SPRINGFIELD -- The Illinois Supreme Court ended a lengthy and emotionally charged legal appeal over an abortion notification law Thursday, clearing the way for the state to begin enforcing a 1995 measure that requires doctors to notify a girl's parents 48 hours before the procedure.
The court ruled unanimously to uphold a circuit court's earlier dismissal of a challenge to the law that was filed by a Granite City women's health clinic and a doctor at the University of Illinois at Chicago.
After court battles that lasted nearly two decades, Illinois now joins 38 other states in requiring some level of parental notification. The law goes into effect in 35 days unless it's appealed to the U.S. Supreme Court, which has found such laws to be constitutional elsewhere.
Opponents of the notification law had argued that it violated privacy and gender equality rights because young women should be able to make their own decisions about their bodies and pregnancies. Supporters of the law, which was defended by the Illinois attorney general's office, argued that parents would be deprived of basic rights if they were not notified of a daughter's decision to have an abortion.
Anti-abortion activists have long said Illinois was a haven for teens from states with stricter laws on the books seeking abortions.
"If you look at the map, from Canada to Mexico, we were the only state (in the Midwest) that did not have parental notification," said Peter Breen, a lawyer for the Thomas More Society, which defended the law in court.
In its opinion, the state's high court found that the law did not violate principles of due process or equal protection and noted how the U.S. Supreme Court has upheld such laws.
"We find that, while a minor clearly has an expectation of privacy in her medical information, which includes the fact of her pregnancy, the intrusion on the minor's privacy occasioned by the Act is not unreasonable," wrote Justice Anne Burke. "The state has an interest in ensuring that a minor is sufficiently mature and well-informed to make the difficult decision whether to have an abortion."
The Parental Notice of Abortion Act requires doctors of girls 17 and younger to notify a parent 48 hours before an abortion. Parents must sign a form acknowledging they've been notified, and the form becomes a permanent part of the girl's medical record. A young woman can get a waiver if a judge says notification is against her best interest, including in cases of sexual abuse.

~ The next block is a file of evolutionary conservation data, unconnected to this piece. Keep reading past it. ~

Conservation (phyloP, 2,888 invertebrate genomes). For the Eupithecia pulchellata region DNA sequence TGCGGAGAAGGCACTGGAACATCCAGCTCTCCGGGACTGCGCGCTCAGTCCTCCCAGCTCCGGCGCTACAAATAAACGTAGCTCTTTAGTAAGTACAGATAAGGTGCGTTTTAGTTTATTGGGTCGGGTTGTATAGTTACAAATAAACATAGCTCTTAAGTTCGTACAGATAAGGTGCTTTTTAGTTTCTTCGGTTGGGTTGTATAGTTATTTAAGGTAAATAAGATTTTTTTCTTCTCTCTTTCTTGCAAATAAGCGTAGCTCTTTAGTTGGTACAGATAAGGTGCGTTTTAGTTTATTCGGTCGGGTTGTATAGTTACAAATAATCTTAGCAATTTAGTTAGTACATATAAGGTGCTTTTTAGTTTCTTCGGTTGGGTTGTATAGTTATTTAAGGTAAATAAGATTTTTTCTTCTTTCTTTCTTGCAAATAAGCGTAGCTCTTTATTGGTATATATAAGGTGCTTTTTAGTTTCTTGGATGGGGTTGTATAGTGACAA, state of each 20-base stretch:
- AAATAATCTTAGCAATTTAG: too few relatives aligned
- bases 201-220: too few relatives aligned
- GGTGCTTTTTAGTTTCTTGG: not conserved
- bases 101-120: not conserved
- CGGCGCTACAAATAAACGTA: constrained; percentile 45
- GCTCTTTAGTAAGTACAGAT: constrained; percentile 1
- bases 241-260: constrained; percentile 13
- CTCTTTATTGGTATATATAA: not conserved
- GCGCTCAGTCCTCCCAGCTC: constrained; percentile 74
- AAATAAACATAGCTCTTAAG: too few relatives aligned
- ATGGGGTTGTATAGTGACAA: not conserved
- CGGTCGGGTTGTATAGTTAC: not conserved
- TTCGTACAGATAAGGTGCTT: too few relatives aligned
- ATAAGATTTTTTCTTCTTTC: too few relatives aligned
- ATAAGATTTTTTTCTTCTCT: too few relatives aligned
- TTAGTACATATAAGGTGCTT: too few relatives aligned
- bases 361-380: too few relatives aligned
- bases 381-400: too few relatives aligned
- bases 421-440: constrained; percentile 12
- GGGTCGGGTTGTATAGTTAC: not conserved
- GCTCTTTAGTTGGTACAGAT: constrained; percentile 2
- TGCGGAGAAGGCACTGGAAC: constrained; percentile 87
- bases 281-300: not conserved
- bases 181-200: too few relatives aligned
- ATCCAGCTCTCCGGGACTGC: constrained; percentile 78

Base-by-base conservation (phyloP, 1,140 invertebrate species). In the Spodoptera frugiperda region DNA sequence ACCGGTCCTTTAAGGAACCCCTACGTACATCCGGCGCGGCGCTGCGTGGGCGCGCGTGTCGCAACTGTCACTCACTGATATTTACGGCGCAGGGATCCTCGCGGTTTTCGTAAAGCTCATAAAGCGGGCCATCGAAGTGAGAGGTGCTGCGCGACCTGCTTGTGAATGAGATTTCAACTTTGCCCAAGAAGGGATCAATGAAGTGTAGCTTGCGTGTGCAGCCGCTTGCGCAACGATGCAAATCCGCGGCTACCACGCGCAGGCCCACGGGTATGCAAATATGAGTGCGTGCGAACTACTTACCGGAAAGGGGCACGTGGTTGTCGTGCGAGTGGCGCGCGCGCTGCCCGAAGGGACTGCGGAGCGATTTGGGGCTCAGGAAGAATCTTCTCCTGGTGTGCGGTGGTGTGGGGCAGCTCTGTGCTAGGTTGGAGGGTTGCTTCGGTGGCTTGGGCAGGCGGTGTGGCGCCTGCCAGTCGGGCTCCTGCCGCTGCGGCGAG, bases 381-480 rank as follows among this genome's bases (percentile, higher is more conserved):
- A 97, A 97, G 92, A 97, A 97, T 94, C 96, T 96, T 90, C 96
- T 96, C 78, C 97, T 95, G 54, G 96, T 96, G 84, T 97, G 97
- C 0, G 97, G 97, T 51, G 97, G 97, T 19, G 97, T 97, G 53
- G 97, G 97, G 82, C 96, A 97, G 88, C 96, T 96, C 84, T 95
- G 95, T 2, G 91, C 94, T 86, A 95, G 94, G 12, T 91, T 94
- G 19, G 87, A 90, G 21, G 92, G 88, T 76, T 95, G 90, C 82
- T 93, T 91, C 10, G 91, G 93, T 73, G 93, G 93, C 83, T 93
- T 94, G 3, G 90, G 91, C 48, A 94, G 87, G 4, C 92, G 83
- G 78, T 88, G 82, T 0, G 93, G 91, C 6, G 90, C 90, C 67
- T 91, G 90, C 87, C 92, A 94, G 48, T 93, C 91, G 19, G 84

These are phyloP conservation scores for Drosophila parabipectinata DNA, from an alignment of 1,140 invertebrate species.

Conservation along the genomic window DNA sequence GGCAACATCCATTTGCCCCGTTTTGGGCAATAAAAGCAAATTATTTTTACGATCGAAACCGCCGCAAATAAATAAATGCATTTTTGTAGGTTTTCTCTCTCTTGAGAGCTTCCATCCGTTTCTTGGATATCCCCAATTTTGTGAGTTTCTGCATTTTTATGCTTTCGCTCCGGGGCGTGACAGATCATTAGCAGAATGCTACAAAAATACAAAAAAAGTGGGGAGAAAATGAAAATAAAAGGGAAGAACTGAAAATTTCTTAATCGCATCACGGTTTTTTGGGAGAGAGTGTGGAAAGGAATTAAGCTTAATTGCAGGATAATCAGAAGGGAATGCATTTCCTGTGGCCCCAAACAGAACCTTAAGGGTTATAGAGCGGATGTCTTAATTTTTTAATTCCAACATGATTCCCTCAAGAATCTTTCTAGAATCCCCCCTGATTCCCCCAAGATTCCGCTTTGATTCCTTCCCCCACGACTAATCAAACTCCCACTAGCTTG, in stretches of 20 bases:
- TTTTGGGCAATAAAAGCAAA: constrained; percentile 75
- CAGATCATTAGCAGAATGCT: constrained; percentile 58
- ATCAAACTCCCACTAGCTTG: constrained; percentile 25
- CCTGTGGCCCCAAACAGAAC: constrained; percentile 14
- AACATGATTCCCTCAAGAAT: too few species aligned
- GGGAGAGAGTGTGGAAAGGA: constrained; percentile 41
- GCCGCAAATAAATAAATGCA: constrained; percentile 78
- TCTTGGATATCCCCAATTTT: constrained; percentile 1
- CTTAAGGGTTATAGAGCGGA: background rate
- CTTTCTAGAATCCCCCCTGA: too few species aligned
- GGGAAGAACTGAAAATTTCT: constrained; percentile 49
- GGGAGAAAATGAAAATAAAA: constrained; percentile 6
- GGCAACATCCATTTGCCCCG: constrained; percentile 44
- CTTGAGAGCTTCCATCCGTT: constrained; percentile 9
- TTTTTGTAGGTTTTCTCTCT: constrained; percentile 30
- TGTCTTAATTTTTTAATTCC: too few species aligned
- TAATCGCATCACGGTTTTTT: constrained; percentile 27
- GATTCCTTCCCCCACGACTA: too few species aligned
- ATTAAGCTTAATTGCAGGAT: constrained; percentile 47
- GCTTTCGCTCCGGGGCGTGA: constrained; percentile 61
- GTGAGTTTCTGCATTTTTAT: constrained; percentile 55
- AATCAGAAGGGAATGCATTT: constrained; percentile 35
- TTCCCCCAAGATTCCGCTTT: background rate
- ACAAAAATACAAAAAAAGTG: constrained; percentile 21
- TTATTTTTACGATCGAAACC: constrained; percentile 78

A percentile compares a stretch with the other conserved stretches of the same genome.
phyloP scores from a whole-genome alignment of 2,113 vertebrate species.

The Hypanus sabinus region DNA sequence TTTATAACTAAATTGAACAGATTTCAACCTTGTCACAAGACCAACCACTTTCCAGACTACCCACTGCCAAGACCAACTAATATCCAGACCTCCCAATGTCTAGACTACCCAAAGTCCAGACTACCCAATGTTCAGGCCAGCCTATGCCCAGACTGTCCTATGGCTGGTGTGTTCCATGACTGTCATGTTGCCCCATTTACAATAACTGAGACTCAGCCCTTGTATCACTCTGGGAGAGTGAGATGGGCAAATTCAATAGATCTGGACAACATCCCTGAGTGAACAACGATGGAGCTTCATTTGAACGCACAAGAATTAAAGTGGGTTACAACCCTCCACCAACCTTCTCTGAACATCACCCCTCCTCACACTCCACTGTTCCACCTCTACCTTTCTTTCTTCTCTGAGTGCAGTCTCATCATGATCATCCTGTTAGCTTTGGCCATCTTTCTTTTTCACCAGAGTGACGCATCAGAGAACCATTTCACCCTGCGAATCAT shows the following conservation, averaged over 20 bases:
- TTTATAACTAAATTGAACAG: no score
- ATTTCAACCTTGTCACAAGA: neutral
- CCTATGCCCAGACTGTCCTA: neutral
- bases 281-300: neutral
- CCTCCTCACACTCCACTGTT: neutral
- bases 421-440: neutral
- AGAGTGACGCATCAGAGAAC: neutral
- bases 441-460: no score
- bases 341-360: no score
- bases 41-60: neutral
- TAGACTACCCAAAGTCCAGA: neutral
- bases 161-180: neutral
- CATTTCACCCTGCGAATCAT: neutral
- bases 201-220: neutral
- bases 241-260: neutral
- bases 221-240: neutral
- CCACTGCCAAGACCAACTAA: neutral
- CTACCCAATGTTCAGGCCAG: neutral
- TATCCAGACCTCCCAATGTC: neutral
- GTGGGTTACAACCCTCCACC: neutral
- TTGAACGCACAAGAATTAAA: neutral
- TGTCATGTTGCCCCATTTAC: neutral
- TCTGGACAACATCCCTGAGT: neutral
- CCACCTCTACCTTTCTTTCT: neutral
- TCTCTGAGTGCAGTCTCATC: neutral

Lawyers for the ACLU, who argued the clinic's case, said they are discussing any possibility of further challenges to the law. Abortion providers, though, said they would begin focusing on how to comply with the law within the next five weeks.
"That's pretty fast," said Pam Sutherland, vice president of Planned Parenthood in Illinois. "It is going to take us some time to make sure we have all the documentation prepared and ready, to indicate that we are following the law."
Enforcement of the law will fall to the state medical licensing board and the clerks of the court.
In 2011, the most recent year for which data is available, 37,922 Illinois residents had abortions, according to the Illinois Department of Public Health. Slightly more than 16 percent of those women were 17 or under.
The ACLU pledged to keep the battle alive even if the notification law goes into effect.
"We will never stop looking for ways to keep this law from being enforced," said Lori Chaiten, the ACLU's director of reproductive rights, who argued the case. "(But) our immediate goal is preparing providers and teen health clinics to deal with compliance and help young women who need to go to court with a (waiver) to get to us so we can get them in touch with a pro-bono lawyer that can help."
A woman who answered the phone at The Hope Clinic for Women in Granite City said Thursday that the staff was "disappointed," but referred all other comment to ACLU's lawyers.
Anti-abortion activists celebrated the decision, saying parents have the right to know and be involved when children get abortions. The Catholic Conference of Illinois, which is the lobbying arm for the Archdiocese of Chicago, noted in a statement that parents could now "breathe a sigh of relief."
Natalie Bauer, spokeswoman for Attorney General Lisa Madigan, said Madigan's office was not surprised with the court's ruling as a vast majority of states have some form of parental involvement law. Officials at Madigan's office also said that the life span of this litigation has far surpassed most of the other cases they handle.
The law was a key part of Republicans' legislative agenda when they briefly controlled state government in the mid-1990s.
But it was never enforced in Illinois because of a long string of court challenges. A 10-year federal injunction between 1996 and 2006 took up most of that stretch.
The law left it up to the state Supreme Court to draft rules about how teens could get waivers from a judge and appeal rulings, and the court didn't set those rules until 2006,
Additional lawsuits held up the law's implementation again. The ACLU sued on behalf of the clinic in 2009 to block the law's implementation after a decision by the U.S. Appeals Court permitted it to take effect earlier that year.